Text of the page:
•           it shows the same characteristic drop around 1 GeV which may be due to  rescattering or (980) interference with the S-wave background [16Dedonder J-P, Furman A, Kaminski R, Lesniak L, Loiseau B. S-P- and D-wave final state interactions and CP violation in B± → π± π ± π± decays Acta Phys Polon 2011; B42: 2013-43.].

6. SUMMARY AND FUTURE PROSPECTS

We had a very successful run with the physics program with tagged forward protons at RHIC in 2009, in which over 70 million events (including 33 million events with elastic triggers) were collected. We have published our results on single spin asymmetry (ANand r5) and we are finalizing our results on double spin asymmetries as well as the central exclusive production. In the mean time, we are also preparing for the Phase II of this physics program, in which we change our detector configurations so that we will not need a special optics of RHIC and thus this physics program can be carried out simultaneously with other physics programs of the STAR experiment. This will allow us to take much more data and explore other physics possibilities at RHIC.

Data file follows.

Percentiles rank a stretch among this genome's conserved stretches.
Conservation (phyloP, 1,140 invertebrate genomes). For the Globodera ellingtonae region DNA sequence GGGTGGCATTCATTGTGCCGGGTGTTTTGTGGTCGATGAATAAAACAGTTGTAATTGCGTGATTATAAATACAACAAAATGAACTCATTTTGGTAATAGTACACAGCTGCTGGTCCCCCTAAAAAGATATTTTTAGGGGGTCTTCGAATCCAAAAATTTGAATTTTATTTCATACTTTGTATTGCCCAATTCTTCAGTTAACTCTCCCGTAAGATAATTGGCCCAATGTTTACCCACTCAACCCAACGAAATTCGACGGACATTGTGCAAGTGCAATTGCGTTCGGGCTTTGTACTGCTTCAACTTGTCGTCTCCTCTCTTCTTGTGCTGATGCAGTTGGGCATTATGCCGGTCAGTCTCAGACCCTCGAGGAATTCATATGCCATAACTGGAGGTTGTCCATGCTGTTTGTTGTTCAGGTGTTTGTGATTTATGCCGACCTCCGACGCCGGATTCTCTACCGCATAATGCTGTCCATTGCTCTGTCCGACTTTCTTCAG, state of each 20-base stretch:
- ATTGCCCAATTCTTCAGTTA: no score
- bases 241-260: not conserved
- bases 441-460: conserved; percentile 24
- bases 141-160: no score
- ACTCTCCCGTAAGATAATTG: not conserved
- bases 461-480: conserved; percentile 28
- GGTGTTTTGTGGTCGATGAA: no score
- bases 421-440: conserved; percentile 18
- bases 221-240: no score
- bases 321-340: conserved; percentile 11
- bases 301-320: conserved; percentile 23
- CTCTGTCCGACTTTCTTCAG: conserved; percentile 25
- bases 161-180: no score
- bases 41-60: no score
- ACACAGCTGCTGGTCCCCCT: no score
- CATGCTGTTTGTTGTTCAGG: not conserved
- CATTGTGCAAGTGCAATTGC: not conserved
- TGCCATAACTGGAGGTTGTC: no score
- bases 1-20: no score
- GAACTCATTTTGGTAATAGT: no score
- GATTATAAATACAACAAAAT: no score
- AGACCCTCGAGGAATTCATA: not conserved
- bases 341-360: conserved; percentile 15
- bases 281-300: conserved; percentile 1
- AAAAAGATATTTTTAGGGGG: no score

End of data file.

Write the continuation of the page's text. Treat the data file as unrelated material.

CONFLICT OF INTEREST

The author confirms that this article content has no conflicts of interest.

ACKNOWLEDGEMENTS

We thank the RHIC Operations Group and RCF at BNL, the NERSC Center at LBNL, the KISTI Center in Korea and the Open Science Grid consortium for providing resources and support. This work was supported in part by the Offices of NP and HEP within the U.S. DOE Office of Science, the U.S. NSF, CNRS/IN2P3, FAPESP CNPq of Brazil, Ministry of Ed. and Sci. of the Russian Federation, NNSFC, CAS, MoST and MoE of China, the Korean Research Foundation, GA and MSMT of the Czech Republic, FIAS of Germany, DAE, DST, and CSIR of India, National Science Centre of Poland, National Research Foundation (NRF-2012004024), Ministry of Sci., Ed. and Sports of the Rep. of Croatia, and RosAtom of Russia.